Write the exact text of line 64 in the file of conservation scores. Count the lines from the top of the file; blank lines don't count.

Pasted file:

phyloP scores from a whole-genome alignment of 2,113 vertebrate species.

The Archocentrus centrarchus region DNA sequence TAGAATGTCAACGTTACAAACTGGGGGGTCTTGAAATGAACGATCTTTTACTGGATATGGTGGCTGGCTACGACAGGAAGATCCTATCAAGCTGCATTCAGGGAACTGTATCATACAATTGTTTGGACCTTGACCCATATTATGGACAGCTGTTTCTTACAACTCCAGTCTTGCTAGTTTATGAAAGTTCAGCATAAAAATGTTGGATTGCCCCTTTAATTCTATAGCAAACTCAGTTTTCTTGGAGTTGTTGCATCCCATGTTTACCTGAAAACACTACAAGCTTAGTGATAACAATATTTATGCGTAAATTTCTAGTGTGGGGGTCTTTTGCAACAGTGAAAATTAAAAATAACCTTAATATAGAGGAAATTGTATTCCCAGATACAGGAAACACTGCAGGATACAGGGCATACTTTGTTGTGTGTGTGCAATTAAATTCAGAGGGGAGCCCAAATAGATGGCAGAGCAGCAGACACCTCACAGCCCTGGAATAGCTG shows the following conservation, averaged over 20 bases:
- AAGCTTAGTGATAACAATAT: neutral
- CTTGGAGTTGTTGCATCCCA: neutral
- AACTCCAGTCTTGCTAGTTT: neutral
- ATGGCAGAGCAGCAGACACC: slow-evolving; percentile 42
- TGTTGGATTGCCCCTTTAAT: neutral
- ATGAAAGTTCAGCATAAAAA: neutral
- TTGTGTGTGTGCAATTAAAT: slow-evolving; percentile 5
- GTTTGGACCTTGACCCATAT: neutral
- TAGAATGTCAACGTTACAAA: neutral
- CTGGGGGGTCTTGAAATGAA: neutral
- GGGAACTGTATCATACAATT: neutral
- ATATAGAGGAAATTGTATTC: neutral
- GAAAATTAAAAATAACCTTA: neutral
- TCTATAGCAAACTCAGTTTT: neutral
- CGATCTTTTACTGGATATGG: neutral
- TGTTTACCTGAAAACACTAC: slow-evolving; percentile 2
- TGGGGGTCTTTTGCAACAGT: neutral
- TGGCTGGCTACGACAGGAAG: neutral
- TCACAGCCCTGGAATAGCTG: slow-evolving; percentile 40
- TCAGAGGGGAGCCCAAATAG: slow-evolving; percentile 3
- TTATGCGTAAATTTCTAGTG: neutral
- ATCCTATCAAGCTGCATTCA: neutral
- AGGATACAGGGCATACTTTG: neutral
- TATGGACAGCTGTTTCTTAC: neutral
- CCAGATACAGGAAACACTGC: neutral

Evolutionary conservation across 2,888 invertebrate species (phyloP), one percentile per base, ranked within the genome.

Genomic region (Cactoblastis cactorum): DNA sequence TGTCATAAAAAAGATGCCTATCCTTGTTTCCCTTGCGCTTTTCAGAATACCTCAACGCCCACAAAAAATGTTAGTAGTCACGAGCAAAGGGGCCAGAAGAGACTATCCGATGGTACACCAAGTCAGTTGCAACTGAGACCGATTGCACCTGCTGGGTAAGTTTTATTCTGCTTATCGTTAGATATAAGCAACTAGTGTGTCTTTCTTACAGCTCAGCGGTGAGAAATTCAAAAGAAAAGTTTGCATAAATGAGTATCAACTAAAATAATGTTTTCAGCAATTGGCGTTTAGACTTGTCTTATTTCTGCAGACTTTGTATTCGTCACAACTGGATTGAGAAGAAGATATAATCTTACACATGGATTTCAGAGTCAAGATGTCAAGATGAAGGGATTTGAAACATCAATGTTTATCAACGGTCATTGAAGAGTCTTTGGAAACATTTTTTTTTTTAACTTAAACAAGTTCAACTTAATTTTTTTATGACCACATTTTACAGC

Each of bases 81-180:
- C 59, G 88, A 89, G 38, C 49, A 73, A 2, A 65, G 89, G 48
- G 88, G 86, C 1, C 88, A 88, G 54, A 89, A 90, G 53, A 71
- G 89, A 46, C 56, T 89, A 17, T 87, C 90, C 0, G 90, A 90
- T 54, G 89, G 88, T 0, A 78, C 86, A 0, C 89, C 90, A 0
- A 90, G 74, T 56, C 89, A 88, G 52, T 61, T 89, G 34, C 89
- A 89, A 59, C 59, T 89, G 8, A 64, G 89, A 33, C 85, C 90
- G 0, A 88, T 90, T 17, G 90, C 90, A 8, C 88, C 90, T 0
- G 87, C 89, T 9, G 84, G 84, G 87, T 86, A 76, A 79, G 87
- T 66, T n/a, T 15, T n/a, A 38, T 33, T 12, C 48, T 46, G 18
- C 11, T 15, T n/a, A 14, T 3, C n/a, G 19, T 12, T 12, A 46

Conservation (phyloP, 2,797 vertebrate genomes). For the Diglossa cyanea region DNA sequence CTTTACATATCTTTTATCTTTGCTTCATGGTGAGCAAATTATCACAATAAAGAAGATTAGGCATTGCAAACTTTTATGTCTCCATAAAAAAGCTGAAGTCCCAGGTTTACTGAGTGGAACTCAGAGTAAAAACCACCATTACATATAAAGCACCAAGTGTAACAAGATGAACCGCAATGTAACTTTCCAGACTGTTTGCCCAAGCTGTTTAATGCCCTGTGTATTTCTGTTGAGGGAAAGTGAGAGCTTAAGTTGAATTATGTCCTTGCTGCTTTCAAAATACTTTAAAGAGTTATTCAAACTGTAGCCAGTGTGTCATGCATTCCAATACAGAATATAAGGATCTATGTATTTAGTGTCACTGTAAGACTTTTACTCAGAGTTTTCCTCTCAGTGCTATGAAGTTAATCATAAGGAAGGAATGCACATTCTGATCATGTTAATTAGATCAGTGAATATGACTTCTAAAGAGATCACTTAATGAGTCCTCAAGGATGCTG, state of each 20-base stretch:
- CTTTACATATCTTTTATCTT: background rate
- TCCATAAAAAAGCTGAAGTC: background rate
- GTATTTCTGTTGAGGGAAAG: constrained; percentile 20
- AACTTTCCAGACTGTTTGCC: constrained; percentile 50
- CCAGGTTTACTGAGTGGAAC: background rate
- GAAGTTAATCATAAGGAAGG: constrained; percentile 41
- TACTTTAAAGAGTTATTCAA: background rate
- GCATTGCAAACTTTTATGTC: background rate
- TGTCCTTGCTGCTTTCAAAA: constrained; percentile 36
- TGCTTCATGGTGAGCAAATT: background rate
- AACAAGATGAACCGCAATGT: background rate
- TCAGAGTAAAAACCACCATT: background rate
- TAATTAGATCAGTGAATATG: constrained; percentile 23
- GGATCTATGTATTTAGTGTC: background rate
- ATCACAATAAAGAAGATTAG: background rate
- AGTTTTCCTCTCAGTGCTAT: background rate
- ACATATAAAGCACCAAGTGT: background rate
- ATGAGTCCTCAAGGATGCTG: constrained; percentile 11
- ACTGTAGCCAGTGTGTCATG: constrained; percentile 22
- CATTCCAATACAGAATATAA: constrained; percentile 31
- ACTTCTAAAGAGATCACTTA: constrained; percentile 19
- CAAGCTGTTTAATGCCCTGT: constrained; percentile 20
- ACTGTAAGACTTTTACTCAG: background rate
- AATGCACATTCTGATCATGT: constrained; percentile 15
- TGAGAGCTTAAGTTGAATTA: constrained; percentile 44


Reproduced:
- ACTGTAAGACTTTTACTCAG: background rate